Everyone loves the look of a street lined with a lush, leafy tree canopy, but did you know that city trees can also have powerful positive impacts on your environment and well-being? Trees play an underappreciated role in our metropolitan ecosystem, and the benefits could be even greater if we better nurture our urban forests. Here are six ways that a robust tree canopy can benefit your neighborhood!
1. Urban trees decrease flooding and polluted runoff
In a thunderous rainstorm, trees can make the difference between dangerous flooding and walkable streets. If you’re tired of picking your way around puddles on your way to work, well-placed trees could be the solution. A single medium-sized tree can soak up as much as 2380 gallons of rain every year!
In addition to reducing flooding, trees can decrease the amount of contaminated runoff fouling our waterways. Rainwater flowing through an urban environment can pick up toxic pollutants before being swept down drains and into rivers, lakes, and streams. Trees interrupt that process, absorbing much of the runoff before it can reach vulnerable waterways and the flora and fauna that rely on them.
2. Urban trees filter air pollution
In addition to absorbing water pollutants through their roots, trees filter significant air pollution through their leaves. Every breath we take is a little cleaner thanks to the trees around us!
Living in an environment with plenty of trees makes you less likely to develop a respiratory illness like asthma. If you already have an illness that’s aggravated by air pollution, trees can make your symptoms less severe. The impact is so powerful that trees actually reduce healthcare costs in the surrounding community.
3. Urban trees make our streets (and homes) cooler
The shade cast by trees can drop temperatures dramatically on hot, sunny days. As climate change causes average temperatures to rise, this will only grow more valuable.
Lower temperatures can improve people’s health as well as their comfort. Neighborhoods with robust tree canopies have lower risks of serious heat-related illnesses. Without the shade cast by trees, pavement can quickly get too hot for humans and animals to touch. Trees protect our bare skin and our pets’ delicate paws from pain or burns.
The benefits aren’t limited to the outdoors. Buildings shaded by trees have significantly lower temperatures inside, reducing the need for air conditioning. In turn, this cuts utility bills and takes the strain off the electrical grid.
4. Urban trees absorb carbon pollution
This is the environmental benefit that trees are famous for. They absorb huge amounts of carbon dioxide and release oxygen, which is crucial in fighting climate change. Undeveloped areas get most of the credit for their climate benefits. Still, urban forests soak up 45 million tons of carbon annually in the U.S. – enough to offset nearly 10 million cars. With more strategic planting, urban green spaces could absorb another 70 million tons!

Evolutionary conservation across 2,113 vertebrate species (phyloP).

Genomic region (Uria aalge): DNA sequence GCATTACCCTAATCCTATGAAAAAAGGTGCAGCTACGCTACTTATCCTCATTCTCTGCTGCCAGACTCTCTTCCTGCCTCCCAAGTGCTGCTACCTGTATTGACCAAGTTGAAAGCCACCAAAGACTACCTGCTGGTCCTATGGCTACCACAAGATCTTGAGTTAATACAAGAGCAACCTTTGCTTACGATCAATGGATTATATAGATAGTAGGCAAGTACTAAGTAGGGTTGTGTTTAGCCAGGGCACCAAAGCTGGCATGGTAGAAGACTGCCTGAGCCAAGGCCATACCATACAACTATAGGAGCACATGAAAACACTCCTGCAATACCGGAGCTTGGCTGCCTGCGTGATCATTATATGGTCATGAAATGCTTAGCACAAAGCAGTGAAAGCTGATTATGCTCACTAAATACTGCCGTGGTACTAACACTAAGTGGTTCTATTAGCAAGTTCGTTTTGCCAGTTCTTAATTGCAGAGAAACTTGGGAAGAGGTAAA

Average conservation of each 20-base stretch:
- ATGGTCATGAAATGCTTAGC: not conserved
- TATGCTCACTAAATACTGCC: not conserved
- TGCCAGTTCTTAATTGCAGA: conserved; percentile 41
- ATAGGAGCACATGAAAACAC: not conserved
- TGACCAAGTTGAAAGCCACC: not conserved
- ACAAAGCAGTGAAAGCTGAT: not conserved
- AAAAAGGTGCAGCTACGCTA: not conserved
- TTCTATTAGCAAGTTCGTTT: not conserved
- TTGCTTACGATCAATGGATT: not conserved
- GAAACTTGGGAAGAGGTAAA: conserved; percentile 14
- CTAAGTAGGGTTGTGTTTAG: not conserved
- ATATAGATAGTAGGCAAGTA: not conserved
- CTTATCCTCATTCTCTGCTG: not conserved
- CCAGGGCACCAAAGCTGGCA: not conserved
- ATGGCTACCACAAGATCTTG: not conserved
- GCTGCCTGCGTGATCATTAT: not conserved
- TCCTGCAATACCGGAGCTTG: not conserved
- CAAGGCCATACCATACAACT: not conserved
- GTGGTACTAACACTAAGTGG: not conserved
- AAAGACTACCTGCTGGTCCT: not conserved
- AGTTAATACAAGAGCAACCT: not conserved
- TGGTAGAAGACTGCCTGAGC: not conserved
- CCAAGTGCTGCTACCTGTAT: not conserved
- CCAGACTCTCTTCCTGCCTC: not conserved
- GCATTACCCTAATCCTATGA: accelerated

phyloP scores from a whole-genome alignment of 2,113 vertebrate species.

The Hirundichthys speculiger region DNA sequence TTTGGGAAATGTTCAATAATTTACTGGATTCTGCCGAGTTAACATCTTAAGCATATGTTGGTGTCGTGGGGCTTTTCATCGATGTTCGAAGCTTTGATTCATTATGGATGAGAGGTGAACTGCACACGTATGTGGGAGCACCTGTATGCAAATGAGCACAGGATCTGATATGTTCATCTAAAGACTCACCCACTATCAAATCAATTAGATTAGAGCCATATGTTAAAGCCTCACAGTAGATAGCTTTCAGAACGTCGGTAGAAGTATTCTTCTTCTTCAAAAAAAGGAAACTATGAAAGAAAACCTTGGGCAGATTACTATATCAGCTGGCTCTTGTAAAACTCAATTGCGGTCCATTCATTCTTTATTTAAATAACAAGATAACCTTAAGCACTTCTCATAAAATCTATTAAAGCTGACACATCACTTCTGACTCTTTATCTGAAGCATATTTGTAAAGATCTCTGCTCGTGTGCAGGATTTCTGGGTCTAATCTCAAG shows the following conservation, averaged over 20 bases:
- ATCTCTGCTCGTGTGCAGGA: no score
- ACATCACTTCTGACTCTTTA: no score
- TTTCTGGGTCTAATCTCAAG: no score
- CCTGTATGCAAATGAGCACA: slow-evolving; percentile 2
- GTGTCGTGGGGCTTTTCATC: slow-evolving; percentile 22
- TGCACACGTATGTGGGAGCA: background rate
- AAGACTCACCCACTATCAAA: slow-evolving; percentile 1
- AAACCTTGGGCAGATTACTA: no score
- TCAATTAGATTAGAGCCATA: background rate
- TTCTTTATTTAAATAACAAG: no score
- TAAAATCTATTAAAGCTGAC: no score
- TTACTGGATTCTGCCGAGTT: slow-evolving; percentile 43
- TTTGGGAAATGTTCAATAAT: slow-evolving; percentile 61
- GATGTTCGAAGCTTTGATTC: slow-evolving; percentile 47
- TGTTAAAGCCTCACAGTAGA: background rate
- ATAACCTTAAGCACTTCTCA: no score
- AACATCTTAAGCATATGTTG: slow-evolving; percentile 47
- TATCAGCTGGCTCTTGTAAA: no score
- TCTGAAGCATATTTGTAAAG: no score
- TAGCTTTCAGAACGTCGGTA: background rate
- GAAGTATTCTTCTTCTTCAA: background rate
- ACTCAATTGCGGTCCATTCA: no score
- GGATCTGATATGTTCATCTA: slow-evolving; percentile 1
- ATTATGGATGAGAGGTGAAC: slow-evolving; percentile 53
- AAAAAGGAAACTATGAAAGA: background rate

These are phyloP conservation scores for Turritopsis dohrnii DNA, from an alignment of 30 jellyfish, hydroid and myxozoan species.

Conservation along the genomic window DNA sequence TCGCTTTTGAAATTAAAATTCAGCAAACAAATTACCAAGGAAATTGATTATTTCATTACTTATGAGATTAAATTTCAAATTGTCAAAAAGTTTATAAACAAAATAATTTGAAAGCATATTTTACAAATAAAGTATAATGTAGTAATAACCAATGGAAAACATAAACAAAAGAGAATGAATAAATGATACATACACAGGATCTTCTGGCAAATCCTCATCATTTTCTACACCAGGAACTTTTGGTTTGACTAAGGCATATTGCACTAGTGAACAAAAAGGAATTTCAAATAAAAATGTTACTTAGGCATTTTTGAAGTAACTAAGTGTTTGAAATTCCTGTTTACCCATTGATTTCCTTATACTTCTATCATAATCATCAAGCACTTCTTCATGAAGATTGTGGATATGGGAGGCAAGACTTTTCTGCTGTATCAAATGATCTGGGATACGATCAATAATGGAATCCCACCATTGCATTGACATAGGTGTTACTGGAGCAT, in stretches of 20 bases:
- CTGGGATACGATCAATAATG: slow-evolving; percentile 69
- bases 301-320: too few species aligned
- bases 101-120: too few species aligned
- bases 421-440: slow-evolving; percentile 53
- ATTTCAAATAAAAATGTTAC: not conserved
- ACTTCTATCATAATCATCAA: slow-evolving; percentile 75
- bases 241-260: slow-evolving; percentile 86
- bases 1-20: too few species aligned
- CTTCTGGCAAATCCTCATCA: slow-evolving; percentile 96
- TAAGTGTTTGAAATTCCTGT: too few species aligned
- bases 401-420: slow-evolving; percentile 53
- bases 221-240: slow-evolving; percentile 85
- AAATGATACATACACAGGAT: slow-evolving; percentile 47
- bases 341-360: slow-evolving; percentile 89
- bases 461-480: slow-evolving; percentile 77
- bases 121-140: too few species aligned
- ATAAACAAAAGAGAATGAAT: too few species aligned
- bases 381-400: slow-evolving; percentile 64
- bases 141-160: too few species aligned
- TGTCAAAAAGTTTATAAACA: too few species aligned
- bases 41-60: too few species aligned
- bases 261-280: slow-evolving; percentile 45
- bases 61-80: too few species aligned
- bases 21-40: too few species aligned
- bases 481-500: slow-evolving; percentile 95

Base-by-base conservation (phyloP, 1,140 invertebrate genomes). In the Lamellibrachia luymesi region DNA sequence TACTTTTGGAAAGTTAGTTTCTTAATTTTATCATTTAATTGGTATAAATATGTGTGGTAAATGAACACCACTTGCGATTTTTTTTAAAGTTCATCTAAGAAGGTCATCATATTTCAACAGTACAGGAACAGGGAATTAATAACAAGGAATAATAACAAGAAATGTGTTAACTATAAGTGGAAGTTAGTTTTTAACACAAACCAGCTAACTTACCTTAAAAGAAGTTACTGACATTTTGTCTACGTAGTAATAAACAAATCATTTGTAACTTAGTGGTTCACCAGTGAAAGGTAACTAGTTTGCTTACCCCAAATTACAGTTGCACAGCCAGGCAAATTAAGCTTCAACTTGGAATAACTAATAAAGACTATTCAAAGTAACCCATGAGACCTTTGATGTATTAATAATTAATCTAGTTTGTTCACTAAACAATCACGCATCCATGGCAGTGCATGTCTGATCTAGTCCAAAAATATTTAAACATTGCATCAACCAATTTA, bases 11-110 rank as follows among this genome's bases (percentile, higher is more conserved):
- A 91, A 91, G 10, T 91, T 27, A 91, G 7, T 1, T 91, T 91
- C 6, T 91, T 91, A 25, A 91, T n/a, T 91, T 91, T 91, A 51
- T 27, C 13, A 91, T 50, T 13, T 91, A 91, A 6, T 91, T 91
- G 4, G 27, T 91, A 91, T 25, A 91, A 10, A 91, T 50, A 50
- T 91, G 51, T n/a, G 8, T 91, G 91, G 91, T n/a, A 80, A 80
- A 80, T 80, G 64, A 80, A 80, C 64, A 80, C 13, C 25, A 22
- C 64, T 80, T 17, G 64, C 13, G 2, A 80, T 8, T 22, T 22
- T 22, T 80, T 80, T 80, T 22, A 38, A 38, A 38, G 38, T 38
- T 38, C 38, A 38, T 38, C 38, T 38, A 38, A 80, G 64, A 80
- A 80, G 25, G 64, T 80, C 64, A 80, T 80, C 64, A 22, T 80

Reforesting wild areas will be essential to stopping climate change, but planting in urban areas is another vital piece of the puzzle.
5. Urban trees reduce noise pollution
Trees can muffle the sounds of traffic and other disruptive noises. This peace and quiet can significantly benefit your health. Too much noise in your environment can lead to higher rates of stress-related illnesses, high blood pressure, hearing loss, and sleep problems. Trees, especially when planted in clusters, can provide some much-needed tranquility.
6. Urban trees improve your mental health
You may have noticed that a pleasant walk through an urban greenspace can improve your mood. You aren’t alone – studies have found that exposure to trees can improve people’s mental health in measurable ways. People with easy access to trees experience less depression, stronger senses of community, and lower rates of anxiety. Just looking at green landscapes can boost children’s ability to focus and bounce back from stress, which can even improve test scores.
The upsides of urban trees are impressive, but they’re not distributed evenly. Historically, wealthier and whiter communities have enjoyed the benefits of leafy canopies, while lower-income communities and communities of color have lived with noisier, hotter, and more flood-prone streets. In fact, neighborhoods of color have 33% fewer trees than predominantly white communities, while low-income neighborhoods have 41% fewer trees than wealthier communities.
You can see where your town – and the towns around you – stacks up by checking your “Tree Equity Score.” Urban forestry can benefit everyone’s community, but only if we actively and equitably cultivate it.